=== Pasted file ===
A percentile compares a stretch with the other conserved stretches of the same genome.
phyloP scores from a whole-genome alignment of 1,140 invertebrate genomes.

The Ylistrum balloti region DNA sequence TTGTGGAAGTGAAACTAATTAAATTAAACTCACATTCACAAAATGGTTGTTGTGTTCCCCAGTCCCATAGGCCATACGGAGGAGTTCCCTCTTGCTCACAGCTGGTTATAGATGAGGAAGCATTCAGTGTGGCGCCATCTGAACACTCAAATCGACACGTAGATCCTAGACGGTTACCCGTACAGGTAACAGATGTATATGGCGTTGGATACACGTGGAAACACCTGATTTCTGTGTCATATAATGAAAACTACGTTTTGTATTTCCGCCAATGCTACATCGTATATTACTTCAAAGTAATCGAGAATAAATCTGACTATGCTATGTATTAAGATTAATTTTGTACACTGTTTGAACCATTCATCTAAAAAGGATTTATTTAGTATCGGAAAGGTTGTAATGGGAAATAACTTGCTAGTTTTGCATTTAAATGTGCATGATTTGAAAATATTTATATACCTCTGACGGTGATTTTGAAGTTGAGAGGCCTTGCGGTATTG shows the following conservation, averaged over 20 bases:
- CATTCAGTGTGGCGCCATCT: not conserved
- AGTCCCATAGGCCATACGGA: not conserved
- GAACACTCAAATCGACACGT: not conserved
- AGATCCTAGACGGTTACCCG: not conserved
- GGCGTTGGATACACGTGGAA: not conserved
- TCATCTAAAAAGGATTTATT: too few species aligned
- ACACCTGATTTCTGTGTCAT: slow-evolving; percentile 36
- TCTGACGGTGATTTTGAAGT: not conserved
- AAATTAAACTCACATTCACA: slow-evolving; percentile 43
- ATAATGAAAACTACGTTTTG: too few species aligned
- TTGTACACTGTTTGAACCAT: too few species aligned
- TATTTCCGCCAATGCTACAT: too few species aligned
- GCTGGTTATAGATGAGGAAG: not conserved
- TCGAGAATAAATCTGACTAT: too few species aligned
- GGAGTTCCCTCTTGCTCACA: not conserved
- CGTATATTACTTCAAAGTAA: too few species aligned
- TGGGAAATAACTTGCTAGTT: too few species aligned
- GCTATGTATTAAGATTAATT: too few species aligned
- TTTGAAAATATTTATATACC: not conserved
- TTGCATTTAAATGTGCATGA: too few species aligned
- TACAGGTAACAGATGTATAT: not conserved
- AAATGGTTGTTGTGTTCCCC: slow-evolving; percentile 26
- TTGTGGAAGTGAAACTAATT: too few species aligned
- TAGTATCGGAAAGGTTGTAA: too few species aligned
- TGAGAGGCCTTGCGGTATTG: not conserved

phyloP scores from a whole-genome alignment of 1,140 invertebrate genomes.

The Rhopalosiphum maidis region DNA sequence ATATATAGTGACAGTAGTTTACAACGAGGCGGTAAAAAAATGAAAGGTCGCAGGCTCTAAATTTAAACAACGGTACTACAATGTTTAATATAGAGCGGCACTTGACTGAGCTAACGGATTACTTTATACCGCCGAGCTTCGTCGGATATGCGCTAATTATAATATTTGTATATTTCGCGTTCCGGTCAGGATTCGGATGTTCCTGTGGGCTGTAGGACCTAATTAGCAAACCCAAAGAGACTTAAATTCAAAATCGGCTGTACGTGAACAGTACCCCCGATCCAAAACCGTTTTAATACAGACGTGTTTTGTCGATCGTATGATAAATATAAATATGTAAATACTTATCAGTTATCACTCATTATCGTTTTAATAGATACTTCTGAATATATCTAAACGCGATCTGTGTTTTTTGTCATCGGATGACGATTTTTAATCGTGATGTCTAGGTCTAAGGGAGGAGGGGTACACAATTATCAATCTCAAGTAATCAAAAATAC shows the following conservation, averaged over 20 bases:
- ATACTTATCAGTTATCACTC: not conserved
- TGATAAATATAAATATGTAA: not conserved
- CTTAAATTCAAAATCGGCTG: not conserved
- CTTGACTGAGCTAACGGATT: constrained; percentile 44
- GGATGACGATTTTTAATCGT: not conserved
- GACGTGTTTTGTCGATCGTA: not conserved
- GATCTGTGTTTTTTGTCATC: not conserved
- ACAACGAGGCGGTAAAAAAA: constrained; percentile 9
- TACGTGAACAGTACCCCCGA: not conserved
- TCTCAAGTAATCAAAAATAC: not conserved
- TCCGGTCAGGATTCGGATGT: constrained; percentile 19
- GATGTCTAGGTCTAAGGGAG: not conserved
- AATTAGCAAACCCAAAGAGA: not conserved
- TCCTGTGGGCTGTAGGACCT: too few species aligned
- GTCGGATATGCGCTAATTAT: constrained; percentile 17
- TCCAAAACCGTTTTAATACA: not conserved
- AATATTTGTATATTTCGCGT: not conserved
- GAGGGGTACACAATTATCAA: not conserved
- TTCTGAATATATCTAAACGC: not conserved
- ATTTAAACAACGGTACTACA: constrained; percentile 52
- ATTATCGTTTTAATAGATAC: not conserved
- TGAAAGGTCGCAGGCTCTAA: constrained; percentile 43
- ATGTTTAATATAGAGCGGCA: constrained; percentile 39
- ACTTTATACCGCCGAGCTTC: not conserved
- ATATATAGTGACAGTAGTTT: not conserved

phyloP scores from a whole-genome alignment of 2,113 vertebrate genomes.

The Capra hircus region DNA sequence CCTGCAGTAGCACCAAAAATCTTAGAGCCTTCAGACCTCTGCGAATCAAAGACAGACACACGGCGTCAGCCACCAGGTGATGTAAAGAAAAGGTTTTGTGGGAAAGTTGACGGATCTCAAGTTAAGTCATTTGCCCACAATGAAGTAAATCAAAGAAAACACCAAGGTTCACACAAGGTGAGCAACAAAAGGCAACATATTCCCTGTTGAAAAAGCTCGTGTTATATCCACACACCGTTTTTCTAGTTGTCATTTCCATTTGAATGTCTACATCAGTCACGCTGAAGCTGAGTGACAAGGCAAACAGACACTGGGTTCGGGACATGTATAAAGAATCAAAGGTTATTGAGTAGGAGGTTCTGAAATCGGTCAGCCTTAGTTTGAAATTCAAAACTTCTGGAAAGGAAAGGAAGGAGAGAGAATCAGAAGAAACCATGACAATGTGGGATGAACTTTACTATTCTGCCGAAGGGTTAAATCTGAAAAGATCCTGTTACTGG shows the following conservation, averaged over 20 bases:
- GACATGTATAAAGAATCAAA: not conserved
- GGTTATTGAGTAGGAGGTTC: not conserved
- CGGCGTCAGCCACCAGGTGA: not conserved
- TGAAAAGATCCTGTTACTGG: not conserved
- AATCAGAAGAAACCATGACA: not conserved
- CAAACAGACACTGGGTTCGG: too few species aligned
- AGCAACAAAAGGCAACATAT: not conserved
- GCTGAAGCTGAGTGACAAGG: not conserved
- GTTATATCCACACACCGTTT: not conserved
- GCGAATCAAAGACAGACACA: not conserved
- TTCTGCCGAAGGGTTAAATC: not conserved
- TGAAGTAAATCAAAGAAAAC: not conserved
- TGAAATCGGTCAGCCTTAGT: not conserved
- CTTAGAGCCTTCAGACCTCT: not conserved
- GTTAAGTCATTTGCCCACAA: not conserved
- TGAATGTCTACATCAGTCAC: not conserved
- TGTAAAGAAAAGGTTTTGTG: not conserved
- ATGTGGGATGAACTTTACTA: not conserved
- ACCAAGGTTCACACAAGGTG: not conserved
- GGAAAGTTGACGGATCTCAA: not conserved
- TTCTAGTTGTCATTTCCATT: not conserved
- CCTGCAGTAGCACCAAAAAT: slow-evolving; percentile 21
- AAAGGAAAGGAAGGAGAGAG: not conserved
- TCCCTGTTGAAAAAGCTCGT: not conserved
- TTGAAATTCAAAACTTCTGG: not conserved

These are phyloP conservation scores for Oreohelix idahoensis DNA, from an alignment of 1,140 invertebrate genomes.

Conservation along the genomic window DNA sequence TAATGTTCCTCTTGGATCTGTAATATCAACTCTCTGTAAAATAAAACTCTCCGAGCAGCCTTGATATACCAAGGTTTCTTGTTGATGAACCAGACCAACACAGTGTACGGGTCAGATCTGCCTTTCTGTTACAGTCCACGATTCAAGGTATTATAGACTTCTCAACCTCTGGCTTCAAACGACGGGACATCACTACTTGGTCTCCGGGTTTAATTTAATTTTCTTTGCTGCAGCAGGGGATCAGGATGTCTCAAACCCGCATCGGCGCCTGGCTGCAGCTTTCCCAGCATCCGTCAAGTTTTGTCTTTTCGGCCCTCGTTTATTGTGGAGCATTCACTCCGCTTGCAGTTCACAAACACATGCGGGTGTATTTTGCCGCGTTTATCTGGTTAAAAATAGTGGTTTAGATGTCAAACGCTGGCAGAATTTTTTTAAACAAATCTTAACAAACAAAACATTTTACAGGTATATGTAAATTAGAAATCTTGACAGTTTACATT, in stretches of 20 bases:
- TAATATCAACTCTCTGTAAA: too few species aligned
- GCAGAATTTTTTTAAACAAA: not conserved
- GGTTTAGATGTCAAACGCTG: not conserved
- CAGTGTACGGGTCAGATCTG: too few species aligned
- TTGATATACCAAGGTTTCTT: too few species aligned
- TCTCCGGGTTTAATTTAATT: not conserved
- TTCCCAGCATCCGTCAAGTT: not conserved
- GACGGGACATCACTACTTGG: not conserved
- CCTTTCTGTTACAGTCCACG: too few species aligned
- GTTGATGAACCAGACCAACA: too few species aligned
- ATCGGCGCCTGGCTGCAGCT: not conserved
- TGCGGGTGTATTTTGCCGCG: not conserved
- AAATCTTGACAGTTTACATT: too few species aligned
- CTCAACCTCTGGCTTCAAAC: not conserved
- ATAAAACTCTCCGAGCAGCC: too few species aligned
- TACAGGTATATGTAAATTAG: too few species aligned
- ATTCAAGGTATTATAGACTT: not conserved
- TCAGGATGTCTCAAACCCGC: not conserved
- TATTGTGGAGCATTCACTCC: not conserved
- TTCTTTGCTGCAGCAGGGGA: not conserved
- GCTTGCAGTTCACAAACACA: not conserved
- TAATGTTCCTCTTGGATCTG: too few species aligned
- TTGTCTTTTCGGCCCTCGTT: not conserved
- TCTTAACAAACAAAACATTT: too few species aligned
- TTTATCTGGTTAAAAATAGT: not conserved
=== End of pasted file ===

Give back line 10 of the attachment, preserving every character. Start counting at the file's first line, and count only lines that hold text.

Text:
- ACACCTGATTTCTGTGTCAT: slow-evolving; percentile 36